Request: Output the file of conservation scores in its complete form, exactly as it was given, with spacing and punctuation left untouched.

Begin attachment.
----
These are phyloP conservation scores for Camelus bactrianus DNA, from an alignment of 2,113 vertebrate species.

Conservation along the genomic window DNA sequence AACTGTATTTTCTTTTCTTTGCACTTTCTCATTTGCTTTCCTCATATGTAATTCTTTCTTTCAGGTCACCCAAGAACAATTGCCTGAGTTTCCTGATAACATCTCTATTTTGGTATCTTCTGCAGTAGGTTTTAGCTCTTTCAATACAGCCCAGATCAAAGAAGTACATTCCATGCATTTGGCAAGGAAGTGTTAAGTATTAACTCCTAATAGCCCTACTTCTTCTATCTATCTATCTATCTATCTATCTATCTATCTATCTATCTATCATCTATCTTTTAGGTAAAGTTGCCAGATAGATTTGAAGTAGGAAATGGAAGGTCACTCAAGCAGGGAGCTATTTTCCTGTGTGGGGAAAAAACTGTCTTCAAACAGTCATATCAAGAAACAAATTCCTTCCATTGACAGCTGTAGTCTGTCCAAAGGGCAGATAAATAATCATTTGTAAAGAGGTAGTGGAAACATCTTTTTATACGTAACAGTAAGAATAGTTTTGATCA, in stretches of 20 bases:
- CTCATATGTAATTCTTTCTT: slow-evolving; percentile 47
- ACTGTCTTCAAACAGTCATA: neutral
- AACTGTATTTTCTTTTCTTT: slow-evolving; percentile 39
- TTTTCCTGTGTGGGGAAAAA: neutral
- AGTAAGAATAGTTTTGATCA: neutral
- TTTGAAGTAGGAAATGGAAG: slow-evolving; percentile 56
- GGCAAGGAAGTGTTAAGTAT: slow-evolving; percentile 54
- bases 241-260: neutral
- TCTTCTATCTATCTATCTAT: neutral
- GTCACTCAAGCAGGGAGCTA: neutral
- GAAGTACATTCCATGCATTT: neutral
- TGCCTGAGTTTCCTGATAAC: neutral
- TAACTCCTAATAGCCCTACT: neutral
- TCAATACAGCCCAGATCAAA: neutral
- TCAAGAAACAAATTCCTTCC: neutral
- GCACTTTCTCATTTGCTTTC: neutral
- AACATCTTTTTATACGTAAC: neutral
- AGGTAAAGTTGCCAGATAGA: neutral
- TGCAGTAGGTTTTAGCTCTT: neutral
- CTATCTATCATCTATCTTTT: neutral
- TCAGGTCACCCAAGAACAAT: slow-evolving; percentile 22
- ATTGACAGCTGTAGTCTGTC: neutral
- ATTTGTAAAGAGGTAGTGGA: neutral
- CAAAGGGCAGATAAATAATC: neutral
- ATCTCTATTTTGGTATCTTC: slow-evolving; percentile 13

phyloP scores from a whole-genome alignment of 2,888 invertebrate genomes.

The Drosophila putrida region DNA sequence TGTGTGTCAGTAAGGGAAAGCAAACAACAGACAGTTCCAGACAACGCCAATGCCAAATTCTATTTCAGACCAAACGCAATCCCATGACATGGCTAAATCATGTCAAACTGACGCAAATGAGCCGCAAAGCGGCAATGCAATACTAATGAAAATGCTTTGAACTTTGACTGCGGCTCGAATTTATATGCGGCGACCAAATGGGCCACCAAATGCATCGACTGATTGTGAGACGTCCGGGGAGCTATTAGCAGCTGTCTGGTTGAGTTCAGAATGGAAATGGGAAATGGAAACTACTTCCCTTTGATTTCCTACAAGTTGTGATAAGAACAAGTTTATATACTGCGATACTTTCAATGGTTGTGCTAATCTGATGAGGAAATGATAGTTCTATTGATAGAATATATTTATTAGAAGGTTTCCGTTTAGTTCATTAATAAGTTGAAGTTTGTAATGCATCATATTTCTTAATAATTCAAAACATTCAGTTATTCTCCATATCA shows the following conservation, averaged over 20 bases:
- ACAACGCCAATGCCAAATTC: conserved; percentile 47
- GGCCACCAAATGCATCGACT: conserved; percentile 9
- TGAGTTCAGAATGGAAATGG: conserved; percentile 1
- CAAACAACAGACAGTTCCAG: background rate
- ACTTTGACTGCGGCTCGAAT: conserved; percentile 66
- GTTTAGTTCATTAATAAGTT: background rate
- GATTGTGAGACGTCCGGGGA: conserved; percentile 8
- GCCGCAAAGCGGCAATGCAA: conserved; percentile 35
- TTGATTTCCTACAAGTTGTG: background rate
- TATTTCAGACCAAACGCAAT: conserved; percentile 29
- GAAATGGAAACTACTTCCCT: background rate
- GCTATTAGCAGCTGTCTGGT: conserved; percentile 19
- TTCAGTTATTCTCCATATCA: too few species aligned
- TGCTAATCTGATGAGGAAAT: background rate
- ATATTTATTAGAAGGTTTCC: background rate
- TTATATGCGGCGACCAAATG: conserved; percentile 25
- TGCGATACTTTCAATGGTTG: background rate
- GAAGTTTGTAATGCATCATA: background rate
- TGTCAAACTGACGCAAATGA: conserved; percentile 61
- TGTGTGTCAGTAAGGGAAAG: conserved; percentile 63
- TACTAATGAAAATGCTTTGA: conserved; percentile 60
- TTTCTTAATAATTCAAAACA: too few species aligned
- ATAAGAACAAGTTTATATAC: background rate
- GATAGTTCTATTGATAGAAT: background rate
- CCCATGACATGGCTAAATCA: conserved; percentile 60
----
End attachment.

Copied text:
These are phyloP conservation scores for Camelus bactrianus DNA, from an alignment of 2,113 vertebrate species.

Conservation along the genomic window DNA sequence AACTGTATTTTCTTTTCTTTGCACTTTCTCATTTGCTTTCCTCATATGTAATTCTTTCTTTCAGGTCACCCAAGAACAATTGCCTGAGTTTCCTGATAACATCTCTATTTTGGTATCTTCTGCAGTAGGTTTTAGCTCTTTCAATACAGCCCAGATCAAAGAAGTACATTCCATGCATTTGGCAAGGAAGTGTTAAGTATTAACTCCTAATAGCCCTACTTCTTCTATCTATCTATCTATCTATCTATCTATCTATCTATCTATCTATCATCTATCTTTTAGGTAAAGTTGCCAGATAGATTTGAAGTAGGAAATGGAAGGTCACTCAAGCAGGGAGCTATTTTCCTGTGTGGGGAAAAAACTGTCTTCAAACAGTCATATCAAGAAACAAATTCCTTCCATTGACAGCTGTAGTCTGTCCAAAGGGCAGATAAATAATCATTTGTAAAGAGGTAGTGGAAACATCTTTTTATACGTAACAGTAAGAATAGTTTTGATCA, in stretches of 20 bases:
- CTCATATGTAATTCTTTCTT: slow-evolving; percentile 47
- ACTGTCTTCAAACAGTCATA: neutral
- AACTGTATTTTCTTTTCTTT: slow-evolving; percentile 39
- TTTTCCTGTGTGGGGAAAAA: neutral
- AGTAAGAATAGTTTTGATCA: neutral
- TTTGAAGTAGGAAATGGAAG: slow-evolving; percentile 56
- GGCAAGGAAGTGTTAAGTAT: slow-evolving; percentile 54
- bases 241-260: neutral
- TCTTCTATCTATCTATCTAT: neutral
- GTCACTCAAGCAGGGAGCTA: neutral
- GAAGTACATTCCATGCATTT: neutral
- TGCCTGAGTTTCCTGATAAC: neutral
- TAACTCCTAATAGCCCTACT: neutral
- TCAATACAGCCCAGATCAAA: neutral
- TCAAGAAACAAATTCCTTCC: neutral
- GCACTTTCTCATTTGCTTTC: neutral
- AACATCTTTTTATACGTAAC: neutral
- AGGTAAAGTTGCCAGATAGA: neutral
- TGCAGTAGGTTTTAGCTCTT: neutral
- CTATCTATCATCTATCTTTT: neutral
- TCAGGTCACCCAAGAACAAT: slow-evolving; percentile 22
- ATTGACAGCTGTAGTCTGTC: neutral
- ATTTGTAAAGAGGTAGTGGA: neutral
- CAAAGGGCAGATAAATAATC: neutral
- ATCTCTATTTTGGTATCTTC: slow-evolving; percentile 13

phyloP scores from a whole-genome alignment of 2,888 invertebrate genomes.

The Drosophila putrida region DNA sequence TGTGTGTCAGTAAGGGAAAGCAAACAACAGACAGTTCCAGACAACGCCAATGCCAAATTCTATTTCAGACCAAACGCAATCCCATGACATGGCTAAATCATGTCAAACTGACGCAAATGAGCCGCAAAGCGGCAATGCAATACTAATGAAAATGCTTTGAACTTTGACTGCGGCTCGAATTTATATGCGGCGACCAAATGGGCCACCAAATGCATCGACTGATTGTGAGACGTCCGGGGAGCTATTAGCAGCTGTCTGGTTGAGTTCAGAATGGAAATGGGAAATGGAAACTACTTCCCTTTGATTTCCTACAAGTTGTGATAAGAACAAGTTTATATACTGCGATACTTTCAATGGTTGTGCTAATCTGATGAGGAAATGATAGTTCTATTGATAGAATATATTTATTAGAAGGTTTCCGTTTAGTTCATTAATAAGTTGAAGTTTGTAATGCATCATATTTCTTAATAATTCAAAACATTCAGTTATTCTCCATATCA shows the following conservation, averaged over 20 bases:
- ACAACGCCAATGCCAAATTC: conserved; percentile 47
- GGCCACCAAATGCATCGACT: conserved; percentile 9
- TGAGTTCAGAATGGAAATGG: conserved; percentile 1
- CAAACAACAGACAGTTCCAG: background rate
- ACTTTGACTGCGGCTCGAAT: conserved; percentile 66
- GTTTAGTTCATTAATAAGTT: background rate
- GATTGTGAGACGTCCGGGGA: conserved; percentile 8
- GCCGCAAAGCGGCAATGCAA: conserved; percentile 35
- TTGATTTCCTACAAGTTGTG: background rate
- TATTTCAGACCAAACGCAAT: conserved; percentile 29
- GAAATGGAAACTACTTCCCT: background rate
- GCTATTAGCAGCTGTCTGGT: conserved; percentile 19
- TTCAGTTATTCTCCATATCA: too few species aligned
- TGCTAATCTGATGAGGAAAT: background rate
- ATATTTATTAGAAGGTTTCC: background rate
- TTATATGCGGCGACCAAATG: conserved; percentile 25
- TGCGATACTTTCAATGGTTG: background rate
- GAAGTTTGTAATGCATCATA: background rate
- TGTCAAACTGACGCAAATGA: conserved; percentile 61
- TGTGTGTCAGTAAGGGAAAG: conserved; percentile 63
- TACTAATGAAAATGCTTTGA: conserved; percentile 60
- TTTCTTAATAATTCAAAACA: too few species aligned
- ATAAGAACAAGTTTATATAC: background rate
- GATAGTTCTATTGATAGAAT: background rate
- CCCATGACATGGCTAAATCA: conserved; percentile 60